Generalisation is a method used a lot in logic. The easiest to understand definition is when a concept is applied to a broader range of situations.
We hear the principle of generalisation in debates most often with regards to extremism. One person might suggest that the views of the extremist reveal a flaw present in the particular philosophy as a whole, for example, suggesting that religious terrorists are representative of their entire religion. The counter argument is simply that this is not true, as it disregards the diversity of different opinions within a philosophy.
This is not to say, though, that generalisation is always a bad method to use in arguments.
Generalisation could be defined abstractly as removing unnecessary constraints on a concept, and thus increasing its applicability. The key to its relevance is whether the additional constraints are significant or not.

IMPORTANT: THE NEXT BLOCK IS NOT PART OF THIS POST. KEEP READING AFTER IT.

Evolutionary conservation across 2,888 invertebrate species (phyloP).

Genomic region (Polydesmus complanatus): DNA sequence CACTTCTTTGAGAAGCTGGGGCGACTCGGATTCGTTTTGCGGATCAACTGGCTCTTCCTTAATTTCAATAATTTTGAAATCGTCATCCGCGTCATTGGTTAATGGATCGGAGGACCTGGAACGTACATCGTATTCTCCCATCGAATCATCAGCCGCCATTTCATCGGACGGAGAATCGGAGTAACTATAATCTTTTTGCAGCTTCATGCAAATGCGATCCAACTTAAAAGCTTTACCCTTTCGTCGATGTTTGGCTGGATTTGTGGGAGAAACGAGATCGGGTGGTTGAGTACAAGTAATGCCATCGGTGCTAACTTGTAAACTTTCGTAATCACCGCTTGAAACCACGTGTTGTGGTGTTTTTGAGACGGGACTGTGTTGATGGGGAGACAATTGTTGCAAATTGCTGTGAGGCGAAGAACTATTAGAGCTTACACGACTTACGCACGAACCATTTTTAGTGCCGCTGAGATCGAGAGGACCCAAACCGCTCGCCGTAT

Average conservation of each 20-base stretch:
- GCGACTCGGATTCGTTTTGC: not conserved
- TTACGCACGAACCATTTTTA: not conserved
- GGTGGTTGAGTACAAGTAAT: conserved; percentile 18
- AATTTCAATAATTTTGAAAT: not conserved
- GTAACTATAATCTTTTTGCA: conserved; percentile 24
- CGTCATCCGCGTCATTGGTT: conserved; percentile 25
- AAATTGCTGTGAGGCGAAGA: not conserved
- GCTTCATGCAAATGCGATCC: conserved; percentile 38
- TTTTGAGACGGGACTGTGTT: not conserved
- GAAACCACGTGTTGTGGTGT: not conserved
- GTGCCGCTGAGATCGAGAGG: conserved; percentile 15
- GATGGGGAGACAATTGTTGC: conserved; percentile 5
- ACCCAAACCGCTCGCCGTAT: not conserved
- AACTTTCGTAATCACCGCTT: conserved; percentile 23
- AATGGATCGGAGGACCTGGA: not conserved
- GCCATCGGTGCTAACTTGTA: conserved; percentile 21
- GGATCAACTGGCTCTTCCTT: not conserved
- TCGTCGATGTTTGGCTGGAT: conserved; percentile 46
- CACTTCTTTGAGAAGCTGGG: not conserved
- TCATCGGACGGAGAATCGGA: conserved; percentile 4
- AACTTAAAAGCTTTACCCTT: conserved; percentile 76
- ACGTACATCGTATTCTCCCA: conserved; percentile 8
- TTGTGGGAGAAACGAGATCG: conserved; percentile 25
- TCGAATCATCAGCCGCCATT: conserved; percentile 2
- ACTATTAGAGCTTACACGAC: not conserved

This principle is used extensively in science. Science attempts to deduce the simplest laws conceivable about the natural world. Experimentation is a process which usually involves showing that only certain factors or constraints are influential, and so making the other constraints redundant. This is generalisation; it is essential to understanding the universe.
Clearly this principle is only sometimes useful in arguments. If the aim of the argument or discussion is to determine a solution to a problem, generalisation is essential, as it is an effective method for working out the causes of a problem.